Beverage companies participating in the survey said they developed an average of 18 new products in 2008, and eight of those were released to market. On average, six of those products were considered successful by their companies’ standards. However, 41 percent of respondents said two products or fewer had successful launches in 2008. Eighteen percent said five to nine of their products were successful, and 13 percent reported success for 10 to 24 of their new releases.

The economy does not appear to be hampering new product launch plans for the coming year either. Forty-six percent of survey-takers said they will introduce more new products in 2009 than last year. Forty-seven percent plan to maintain the same number of rollouts, and only 7 percent have plans to slow down their product launch pace this year.

Several respondents cited consumers’ fickle tastes as the reason they will roll out more new products this year. Others said distributors and retailers are pushing them to come up with new concepts. “Consumers are not brand loyal; we need to engage them,” said respondent. “Consumer demand and [the] need for new markets to increase sales,” is the reason another respondent will step up product development this year.

Those who plan to release fewer products in 2009 said costs are weighing heavily on their development plans. The “slowdown in the market and the economy,” will keep one survey-taker from launching as many products this year, while another said, “costs and decrease of market space,” have put a damper on rollouts.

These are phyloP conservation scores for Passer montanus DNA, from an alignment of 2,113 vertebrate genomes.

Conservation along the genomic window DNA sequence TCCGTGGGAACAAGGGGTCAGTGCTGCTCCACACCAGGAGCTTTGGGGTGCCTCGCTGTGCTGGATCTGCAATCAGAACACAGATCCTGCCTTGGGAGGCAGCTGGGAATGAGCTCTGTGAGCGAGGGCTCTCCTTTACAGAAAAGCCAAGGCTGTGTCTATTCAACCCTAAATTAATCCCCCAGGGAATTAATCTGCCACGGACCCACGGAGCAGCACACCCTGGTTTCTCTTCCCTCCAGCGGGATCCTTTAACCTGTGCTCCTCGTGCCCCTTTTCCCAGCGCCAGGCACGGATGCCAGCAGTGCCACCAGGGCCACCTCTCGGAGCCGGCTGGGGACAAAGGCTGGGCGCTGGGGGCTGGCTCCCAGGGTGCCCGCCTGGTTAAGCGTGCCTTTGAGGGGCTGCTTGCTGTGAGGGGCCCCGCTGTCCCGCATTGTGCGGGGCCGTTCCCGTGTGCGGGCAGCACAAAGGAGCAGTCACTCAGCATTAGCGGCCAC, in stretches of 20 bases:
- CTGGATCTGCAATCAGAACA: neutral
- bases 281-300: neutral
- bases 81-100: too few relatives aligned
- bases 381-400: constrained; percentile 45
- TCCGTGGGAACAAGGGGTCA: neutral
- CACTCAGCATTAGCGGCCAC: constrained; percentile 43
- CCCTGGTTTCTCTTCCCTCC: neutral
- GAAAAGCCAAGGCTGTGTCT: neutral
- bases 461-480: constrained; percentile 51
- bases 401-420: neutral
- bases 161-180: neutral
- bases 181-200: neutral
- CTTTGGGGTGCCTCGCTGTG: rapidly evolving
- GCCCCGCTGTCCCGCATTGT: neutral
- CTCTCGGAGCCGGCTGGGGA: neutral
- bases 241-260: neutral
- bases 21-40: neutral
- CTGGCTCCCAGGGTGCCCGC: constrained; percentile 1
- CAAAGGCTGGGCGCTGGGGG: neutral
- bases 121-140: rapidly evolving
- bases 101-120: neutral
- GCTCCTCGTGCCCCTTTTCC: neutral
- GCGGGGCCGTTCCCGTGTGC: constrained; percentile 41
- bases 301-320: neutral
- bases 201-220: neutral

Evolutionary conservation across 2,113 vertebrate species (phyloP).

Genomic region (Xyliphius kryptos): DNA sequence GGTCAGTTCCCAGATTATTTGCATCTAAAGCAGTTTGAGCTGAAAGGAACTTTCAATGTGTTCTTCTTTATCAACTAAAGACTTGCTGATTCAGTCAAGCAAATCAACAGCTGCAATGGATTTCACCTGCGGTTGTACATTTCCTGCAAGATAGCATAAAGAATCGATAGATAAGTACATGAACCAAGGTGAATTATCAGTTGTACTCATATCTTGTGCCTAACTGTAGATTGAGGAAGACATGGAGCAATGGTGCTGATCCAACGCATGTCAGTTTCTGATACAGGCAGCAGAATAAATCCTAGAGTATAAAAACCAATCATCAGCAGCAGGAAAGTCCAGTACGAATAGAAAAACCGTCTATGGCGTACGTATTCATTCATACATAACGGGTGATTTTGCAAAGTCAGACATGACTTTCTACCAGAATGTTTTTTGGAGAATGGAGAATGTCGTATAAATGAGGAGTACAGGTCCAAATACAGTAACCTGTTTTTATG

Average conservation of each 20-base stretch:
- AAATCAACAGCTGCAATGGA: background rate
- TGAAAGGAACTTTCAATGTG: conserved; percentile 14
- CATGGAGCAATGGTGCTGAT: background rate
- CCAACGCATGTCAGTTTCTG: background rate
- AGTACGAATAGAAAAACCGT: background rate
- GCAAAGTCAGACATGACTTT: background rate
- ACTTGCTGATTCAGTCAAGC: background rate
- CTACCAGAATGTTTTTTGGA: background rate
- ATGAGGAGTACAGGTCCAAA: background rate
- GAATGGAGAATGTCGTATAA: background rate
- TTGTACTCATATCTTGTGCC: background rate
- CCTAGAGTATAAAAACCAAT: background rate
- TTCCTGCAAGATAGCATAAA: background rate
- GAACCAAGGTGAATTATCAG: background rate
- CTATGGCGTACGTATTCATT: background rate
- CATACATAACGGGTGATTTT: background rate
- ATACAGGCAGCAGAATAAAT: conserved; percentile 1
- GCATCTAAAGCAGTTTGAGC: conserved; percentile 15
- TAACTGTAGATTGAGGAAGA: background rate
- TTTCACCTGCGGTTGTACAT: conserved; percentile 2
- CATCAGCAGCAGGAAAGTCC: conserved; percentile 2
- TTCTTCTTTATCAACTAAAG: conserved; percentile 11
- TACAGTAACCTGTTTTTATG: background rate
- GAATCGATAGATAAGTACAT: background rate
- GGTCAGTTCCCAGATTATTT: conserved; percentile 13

Marketing in 2009 will rely heavily on sampling, with 41 percent of respondents saying they will increase sampling in the coming year and 44 percent saying they will maintain 2008 levels. Twelve percent of respondents said they do not use sampling to promote their products. Online marketing will get more play from almost half of the survey-takers, while 30 percent plan to stick with the same amount of Internet marketing as last year. Twenty percent of respondents do not even try to reach Web surfers with electronic promotions. 

Retail promotions and point-of-sale displays will each get more use in 2009 from 30 percent of respondents. Even more respondents said they will hold on to last year’s numbers — 43 percent will invest the same amount in retail promotion, and 39 percent will remain consistent in their point-of-sale use.

Radio and television advertising are the least-used methods for beverage marketers, according to survey results. A little more than 60 percent said they use no television advertising, and 54 percent said they do not use radio ads. Only 8 percent of those who use television plan to increase the amount of airtime they buy in 2009, and 10 percent of those who use radio will invest in more marketing there.


Beverage Industry’s New Product Development Survey was conducted by Clear Seas Research. The online survey was completed in November 2008, and included a systematic random sample of beverage companies based on Beverage Industry’s domestic circulation base.

Twenty-eight percent of respondents were from larger beverage companies — those earning more than $100 million in annual sales revenue. Twenty-one percent fell in the mid-size company range — $10 million to $100 million. Fifty-one percent were from smaller companies — those with less than $10 million in annual revenue.

On a regional basis, 79 percent of respondents have a product presence in the western part of the United States, 75 percent have representation in the South, 59 percent said their products can be found in the Midwest, and 59 percent in the Northeast.

Forty-one percent of survey-takers represented upper management positions within their companies. Twenty-five percent worked in research and development capacities, and 25 percent were in sales and marketing. Purchasing, QA/QC and production representatives each made up 3 percent or less of the respondent base. BI